Enterprise Content Management Explained
Enterprise Content Management (ECM) is a form of content management that is used to organize and store an organization’s documents. ECM manages an organization’s information from its creation, to publication, to archival, and, eventually, disposal. Web-based cloud content management combines ECM with social business software. Organizations approaching information management from an enterprise perspective are also exploring enterprise information management (EIM) to combine ECM and business insight.
Enterprise Content Management manages a company’s internal information. Some ECM solutions focus on Business-to-Employee (B2E) systems. ECM covers document management, web content management, records management, digital asset management (DAM), and work-flow management. It enhances teamwork and collaboration.
Components of an EMS
- recognition technologies to extract information from scanned documents and digital faxes
- image cleanup
- forms processing.
- COLD, Computer Output to Laser Disc (COLD) records reports and other documents on optical disks, or any form of digital storage
- aggregation for documents from different applications
Management of information:
- document management (DM)
- web content management
- records management
- workflow and business process management (BPM)
- information in file systems, content management systems, databases, and data warehouses is stored in repositories
- library services handle access to information
- magnetic online media to cloud computing is used to store information
- long term storage and long term preservation
- transformation technologies
- security technologies such as electronic signatures
ECM applications are delivered to an organization in one of three ways; through software installed on an organization’s network, through a Software as a Service (SaaS) company offering web access to information stored on their system, or a hybrid with both on-site and SaaS components.
Planning and management support are keys to a successful program to implement an ECM system. Issues encountered typically occur when an organization has not had policies, processes, and procedures in place to convert their current system to an ECM. An organization needs to determine how their current information is generated, used, and stored. It needs to be realistic about the time to implement an ECM. It needs to educate the stakeholders on the importance and the benefits of the new system. An improved flow of information gives staff an increased ability to answer questions and complete tasks. Successfully implemented EMS systems reduce the time to complete processes and improve an organization’s daily operations.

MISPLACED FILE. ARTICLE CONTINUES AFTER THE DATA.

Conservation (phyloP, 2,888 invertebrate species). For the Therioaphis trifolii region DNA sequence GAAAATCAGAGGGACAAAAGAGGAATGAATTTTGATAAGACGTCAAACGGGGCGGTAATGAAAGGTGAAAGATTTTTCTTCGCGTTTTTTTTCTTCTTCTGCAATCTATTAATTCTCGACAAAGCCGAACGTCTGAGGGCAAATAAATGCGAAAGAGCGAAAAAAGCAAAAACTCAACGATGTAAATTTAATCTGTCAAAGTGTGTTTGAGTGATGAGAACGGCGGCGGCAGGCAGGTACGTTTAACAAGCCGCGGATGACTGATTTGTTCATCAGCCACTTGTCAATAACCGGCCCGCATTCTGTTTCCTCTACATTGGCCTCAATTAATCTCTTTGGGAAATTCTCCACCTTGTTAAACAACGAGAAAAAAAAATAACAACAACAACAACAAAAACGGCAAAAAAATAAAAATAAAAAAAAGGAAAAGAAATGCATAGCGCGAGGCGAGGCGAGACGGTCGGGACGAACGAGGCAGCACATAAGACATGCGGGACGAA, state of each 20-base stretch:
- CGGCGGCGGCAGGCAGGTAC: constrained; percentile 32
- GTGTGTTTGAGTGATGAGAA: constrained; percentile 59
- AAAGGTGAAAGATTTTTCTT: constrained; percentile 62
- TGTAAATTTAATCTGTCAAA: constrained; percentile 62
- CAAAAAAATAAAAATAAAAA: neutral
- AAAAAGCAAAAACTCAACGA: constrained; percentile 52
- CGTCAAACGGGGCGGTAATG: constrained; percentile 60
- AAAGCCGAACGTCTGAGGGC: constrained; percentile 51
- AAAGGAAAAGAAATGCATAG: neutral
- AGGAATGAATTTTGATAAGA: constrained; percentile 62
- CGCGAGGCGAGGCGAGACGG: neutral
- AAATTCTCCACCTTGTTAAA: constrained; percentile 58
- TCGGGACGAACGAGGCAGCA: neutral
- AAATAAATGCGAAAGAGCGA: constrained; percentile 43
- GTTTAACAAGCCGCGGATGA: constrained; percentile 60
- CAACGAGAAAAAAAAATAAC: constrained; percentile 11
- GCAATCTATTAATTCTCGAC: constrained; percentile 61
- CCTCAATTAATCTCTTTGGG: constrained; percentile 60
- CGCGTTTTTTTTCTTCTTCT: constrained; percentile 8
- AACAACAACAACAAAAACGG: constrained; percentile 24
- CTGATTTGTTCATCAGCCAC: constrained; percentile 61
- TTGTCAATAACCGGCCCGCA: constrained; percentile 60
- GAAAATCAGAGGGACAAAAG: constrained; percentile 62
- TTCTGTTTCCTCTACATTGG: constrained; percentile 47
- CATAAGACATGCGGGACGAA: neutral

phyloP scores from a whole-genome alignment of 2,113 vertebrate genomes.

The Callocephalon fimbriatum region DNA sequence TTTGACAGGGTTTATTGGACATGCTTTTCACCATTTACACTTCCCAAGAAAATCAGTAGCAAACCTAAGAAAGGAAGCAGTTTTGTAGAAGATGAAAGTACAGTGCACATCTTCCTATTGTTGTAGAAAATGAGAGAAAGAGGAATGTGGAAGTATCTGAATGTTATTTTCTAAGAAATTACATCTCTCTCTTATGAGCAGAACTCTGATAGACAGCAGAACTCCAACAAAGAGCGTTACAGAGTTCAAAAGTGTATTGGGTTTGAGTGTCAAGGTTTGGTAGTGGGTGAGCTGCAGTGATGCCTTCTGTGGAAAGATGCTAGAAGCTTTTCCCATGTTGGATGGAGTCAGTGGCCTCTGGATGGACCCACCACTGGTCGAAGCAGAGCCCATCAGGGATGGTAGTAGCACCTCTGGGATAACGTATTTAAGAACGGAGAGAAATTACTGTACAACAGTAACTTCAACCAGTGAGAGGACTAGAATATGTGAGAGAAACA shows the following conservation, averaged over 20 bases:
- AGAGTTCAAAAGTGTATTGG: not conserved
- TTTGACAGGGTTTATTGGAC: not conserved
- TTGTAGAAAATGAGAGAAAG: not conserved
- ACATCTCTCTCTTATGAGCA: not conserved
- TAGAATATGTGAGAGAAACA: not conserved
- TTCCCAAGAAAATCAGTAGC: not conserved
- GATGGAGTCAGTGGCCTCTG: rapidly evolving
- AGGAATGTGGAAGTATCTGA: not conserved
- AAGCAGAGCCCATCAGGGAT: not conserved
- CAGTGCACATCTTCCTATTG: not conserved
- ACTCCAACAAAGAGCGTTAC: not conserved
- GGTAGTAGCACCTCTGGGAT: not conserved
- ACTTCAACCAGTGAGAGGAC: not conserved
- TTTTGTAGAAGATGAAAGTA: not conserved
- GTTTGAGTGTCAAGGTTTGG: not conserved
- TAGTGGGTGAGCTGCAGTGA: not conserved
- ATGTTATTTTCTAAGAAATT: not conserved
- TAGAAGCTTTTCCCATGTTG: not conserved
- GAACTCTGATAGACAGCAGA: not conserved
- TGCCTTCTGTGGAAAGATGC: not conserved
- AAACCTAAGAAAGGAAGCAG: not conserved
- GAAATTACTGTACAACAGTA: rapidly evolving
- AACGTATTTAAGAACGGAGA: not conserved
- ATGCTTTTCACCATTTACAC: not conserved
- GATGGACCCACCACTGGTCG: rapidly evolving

EMS allows companies to integrate all of their confidential data into a reliable, centralized retrieval system. Regardless of an information’s complexity or data source location, one query can allow staff members to search centralized and distributed structured and unstructured data sources. An organization can store, retrieve, and track millions of important documents regardless of their format or location within the organizational system while improving short-term profit, increasing productivity and allowing the organization to find what they are looking for. ECM makes an organization’s information easy to manage, controlling access to vital documents, allowing for easy retrieval, creating standardization for an organization’s information, and offers records and retention management to improve efficiency and control costs.